Let’s be brutally honest here, the number of ‘healthy eating’ blogs that go up each week is verging on absurd. It seems like every second tweet is ending in #eatclean #paleo #healthyeating.
Well, #shutthef*ckup, I’m not really looking for advice from a teenager who just discovered how to create a website and his blogging from his mum’s study. Thanks, but no thanks.
So to save you from being told a protein shake every 2-4 hours is a great way to #getripped, or that #lemondetox is the only way to drop a dress size, here are 18 blogs to bookmark in 2013, suggested by Mark Sisson. who you can (and should) follow here.
Mark is the author of several books, including Maximum Results, The Fat Control System, The Anti-aging Report and the Lean Lifestyle Program. He also edited Optimum Health national newsletter for several years and is pretty well respected in health and fitness circles. And he is 57, so no, he’s not blogging from his mum’s study. Here is his list of blogs to follow:
Ned Kock is a stats guy who examines correlations in health statistics and discusses what conclusions can be drawn from them. He never loses sight of the limitations of numbers even has he acknowledges their power, and Ned runs a real tight ship that doesn’t get nearly enough attention (although that’s changing, hopefully moreso after today). A couple weeks ago, Richard Nikoley tweeted that Ned was the most underrated blogger around, and I think I agree.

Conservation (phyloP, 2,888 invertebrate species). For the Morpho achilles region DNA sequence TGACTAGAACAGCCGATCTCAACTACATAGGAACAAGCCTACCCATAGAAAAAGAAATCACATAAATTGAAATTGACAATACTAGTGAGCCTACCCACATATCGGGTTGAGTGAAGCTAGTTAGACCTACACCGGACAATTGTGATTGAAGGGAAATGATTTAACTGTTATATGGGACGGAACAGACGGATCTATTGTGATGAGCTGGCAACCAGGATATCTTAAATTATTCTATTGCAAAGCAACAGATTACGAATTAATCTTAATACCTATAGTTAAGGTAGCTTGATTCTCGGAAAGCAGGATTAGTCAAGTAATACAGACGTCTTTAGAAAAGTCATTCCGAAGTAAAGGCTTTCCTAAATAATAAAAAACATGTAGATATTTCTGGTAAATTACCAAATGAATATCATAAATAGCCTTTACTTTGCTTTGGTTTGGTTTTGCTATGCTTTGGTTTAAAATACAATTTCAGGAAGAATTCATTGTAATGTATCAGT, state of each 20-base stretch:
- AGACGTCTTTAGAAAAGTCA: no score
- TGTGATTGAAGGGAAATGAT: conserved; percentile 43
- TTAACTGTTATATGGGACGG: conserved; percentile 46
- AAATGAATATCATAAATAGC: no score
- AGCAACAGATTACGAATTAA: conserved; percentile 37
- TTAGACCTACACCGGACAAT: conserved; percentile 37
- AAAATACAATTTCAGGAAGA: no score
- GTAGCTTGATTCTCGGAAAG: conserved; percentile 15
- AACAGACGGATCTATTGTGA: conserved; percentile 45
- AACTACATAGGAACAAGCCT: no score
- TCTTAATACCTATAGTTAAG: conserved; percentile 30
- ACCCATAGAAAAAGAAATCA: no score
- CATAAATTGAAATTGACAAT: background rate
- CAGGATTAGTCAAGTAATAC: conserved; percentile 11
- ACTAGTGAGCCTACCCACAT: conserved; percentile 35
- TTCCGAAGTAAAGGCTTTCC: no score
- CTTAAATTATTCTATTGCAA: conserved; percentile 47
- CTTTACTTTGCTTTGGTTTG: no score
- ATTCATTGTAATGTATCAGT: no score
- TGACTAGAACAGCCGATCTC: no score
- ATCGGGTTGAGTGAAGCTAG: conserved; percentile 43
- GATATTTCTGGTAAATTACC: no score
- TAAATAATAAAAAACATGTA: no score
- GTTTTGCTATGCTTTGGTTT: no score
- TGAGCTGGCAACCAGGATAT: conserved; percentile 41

Sort of the Jack Handy of paleo blogging (only not as funny), Matt gives short summaries of papers, two or three line posts on his difficulties reaching a full squat and possible solutions, a paragraph or two on running barefoot through his neighborhood and the looks he gets, a short but sweet series on prebiotics, pesticides, or fasted training… it never takes more than a minute to read Matt’s stuff, but I’m always interested to see what he’s got cooking. T
3. That Paleo Guy
Jamie, formerly of “Primal Muse,” is a cycling coach/nutritional consultant (I think) in New Zealand. Besides trading witty tweets with Dr. Emily Deans, he also enjoys posting long (but never long-winded, a rare skill) posts on nutrition, training, and the confluence of the two, especially in regards to cycling. I come from the endurance world, and I appreciate his take on staying paleo in the cyclist’s world of sugar gels, pasta meals, and osteoporosis.
Emily Deans, MD, is a superstar. She graciously wrote a guest post a couple weeks back, as you probably recall, in which I plugged her blog, but I thought it deserved another. Every time I read a blog by Emily (or any of the other MDs on board with this stuff), I get happy because I realize that the tide may be turning after all. What’s cool about her blog is that although she focuses on the essentiality of fixing your food, exercise, stress, and sleep to avoid or mitigate mental illness, she recognizes the place of medication in certain cases. That’s Primal in a nutshell, really: taking advantage of all the unique benefits of both modernity and tradition when they make sense.